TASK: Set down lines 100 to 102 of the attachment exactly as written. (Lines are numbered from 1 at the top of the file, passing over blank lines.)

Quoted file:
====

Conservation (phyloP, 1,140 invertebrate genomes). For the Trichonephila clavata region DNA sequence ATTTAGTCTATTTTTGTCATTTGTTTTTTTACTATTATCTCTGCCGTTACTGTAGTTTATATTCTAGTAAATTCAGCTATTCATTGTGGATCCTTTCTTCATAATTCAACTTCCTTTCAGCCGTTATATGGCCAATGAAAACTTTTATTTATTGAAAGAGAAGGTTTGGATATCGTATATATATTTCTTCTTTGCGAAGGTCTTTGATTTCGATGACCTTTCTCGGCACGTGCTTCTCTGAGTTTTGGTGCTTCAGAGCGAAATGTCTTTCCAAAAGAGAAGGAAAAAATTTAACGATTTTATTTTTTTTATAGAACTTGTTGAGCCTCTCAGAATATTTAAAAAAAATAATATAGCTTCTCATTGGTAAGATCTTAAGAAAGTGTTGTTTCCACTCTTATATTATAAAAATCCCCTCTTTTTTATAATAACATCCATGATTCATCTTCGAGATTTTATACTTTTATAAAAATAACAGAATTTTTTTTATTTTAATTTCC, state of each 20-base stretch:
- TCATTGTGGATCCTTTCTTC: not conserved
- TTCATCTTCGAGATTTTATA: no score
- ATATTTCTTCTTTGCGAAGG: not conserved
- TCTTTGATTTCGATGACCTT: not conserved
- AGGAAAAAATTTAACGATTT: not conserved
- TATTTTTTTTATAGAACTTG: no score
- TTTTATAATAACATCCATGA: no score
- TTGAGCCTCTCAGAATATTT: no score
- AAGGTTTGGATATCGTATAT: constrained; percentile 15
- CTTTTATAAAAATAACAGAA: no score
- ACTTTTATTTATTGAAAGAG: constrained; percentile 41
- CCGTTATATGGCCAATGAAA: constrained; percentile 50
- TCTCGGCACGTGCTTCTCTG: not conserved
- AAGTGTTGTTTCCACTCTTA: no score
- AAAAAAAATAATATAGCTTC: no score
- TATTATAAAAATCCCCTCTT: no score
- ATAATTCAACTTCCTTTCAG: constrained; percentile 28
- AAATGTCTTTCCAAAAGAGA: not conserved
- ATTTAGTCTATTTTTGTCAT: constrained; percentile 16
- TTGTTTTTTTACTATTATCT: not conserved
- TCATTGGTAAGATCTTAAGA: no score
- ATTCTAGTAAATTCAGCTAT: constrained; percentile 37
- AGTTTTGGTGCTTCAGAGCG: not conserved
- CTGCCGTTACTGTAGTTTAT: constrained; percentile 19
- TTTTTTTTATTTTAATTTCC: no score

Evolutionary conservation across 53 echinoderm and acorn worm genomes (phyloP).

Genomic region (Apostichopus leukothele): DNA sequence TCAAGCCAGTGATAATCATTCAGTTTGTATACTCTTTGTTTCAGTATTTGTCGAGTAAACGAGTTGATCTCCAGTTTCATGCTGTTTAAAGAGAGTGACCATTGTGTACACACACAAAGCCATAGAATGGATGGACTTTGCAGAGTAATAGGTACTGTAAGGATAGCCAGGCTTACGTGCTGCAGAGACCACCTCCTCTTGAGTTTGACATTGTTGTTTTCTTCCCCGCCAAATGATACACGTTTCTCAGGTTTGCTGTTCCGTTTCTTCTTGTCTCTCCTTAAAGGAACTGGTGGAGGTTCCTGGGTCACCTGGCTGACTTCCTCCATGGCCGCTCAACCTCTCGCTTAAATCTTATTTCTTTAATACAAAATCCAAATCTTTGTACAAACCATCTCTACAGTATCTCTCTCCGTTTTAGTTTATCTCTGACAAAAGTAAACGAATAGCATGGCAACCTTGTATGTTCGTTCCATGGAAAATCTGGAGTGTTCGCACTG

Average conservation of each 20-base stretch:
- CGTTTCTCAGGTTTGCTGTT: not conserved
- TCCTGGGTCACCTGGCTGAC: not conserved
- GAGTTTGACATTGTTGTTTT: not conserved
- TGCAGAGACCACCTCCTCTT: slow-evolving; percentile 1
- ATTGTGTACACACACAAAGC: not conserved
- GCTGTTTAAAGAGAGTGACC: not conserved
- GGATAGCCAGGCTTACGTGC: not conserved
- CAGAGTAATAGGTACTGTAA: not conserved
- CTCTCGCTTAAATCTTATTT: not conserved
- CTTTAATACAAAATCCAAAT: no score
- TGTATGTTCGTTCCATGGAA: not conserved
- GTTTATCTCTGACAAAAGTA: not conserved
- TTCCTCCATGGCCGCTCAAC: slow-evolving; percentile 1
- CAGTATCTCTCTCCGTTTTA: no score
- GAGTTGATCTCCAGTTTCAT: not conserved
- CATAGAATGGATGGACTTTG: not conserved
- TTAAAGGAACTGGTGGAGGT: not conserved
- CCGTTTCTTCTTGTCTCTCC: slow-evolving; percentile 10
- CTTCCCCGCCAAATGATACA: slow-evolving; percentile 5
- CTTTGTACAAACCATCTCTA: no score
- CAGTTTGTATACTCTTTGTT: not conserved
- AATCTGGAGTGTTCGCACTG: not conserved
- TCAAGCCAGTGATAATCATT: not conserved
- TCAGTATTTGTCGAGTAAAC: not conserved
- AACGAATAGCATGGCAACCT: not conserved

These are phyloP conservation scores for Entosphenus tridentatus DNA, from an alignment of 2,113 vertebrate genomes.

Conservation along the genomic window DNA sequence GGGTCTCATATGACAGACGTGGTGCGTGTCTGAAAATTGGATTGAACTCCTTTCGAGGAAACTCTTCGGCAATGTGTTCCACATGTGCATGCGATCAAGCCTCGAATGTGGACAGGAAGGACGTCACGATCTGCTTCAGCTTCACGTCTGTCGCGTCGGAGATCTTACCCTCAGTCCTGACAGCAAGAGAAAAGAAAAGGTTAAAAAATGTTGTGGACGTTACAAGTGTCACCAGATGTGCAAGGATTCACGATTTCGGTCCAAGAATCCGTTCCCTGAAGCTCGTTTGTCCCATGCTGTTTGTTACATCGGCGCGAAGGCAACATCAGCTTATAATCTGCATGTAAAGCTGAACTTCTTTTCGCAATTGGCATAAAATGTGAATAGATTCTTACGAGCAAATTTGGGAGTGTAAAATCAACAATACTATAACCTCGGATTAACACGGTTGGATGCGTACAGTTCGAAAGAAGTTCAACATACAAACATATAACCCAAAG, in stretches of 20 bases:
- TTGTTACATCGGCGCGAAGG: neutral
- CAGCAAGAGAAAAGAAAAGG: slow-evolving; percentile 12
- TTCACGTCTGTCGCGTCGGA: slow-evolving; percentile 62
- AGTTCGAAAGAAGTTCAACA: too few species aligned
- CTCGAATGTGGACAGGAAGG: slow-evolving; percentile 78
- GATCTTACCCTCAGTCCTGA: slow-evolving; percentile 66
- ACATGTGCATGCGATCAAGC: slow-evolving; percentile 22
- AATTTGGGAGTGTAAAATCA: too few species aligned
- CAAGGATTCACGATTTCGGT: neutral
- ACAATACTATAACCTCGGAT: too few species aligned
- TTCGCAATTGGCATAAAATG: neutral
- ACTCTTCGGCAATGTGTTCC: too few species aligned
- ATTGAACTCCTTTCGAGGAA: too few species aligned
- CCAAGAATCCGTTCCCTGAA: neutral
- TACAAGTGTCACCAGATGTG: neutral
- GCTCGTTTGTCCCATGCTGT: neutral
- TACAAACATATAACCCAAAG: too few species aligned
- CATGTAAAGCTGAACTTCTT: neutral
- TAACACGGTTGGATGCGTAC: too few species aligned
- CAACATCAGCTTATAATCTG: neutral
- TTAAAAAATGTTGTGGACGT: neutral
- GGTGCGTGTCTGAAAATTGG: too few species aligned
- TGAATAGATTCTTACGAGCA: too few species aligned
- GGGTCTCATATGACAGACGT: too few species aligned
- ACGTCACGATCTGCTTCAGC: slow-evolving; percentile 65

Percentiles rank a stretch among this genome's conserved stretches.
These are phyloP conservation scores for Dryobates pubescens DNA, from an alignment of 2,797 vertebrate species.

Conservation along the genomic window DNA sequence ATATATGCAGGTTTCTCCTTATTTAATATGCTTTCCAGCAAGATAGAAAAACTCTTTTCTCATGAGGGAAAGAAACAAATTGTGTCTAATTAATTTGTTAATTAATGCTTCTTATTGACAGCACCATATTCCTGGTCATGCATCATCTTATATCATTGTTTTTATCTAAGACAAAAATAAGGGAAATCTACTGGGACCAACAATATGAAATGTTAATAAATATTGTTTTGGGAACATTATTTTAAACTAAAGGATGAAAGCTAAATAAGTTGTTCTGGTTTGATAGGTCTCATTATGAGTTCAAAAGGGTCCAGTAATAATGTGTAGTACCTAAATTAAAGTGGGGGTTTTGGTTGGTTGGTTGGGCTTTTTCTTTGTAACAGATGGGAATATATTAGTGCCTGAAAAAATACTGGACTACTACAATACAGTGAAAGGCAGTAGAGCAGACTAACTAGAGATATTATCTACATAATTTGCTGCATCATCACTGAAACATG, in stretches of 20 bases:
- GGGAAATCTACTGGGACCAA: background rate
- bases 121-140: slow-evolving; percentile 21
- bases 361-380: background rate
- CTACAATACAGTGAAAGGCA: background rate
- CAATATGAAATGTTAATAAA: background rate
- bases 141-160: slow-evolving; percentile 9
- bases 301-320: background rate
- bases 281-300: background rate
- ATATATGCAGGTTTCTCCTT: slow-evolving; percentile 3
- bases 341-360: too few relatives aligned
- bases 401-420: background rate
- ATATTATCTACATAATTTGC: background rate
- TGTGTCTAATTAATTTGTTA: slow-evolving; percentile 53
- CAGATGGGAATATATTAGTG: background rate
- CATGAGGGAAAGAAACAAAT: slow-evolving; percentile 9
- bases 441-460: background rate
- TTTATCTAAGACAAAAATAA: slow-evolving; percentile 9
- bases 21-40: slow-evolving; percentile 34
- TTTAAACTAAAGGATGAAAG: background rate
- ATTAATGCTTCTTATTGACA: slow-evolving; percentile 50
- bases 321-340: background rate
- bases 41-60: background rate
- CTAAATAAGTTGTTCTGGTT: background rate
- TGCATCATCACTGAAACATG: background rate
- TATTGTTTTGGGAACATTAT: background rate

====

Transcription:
- bases 441-460: background rate
- TTTATCTAAGACAAAAATAA: slow-evolving; percentile 9
- bases 21-40: slow-evolving; percentile 34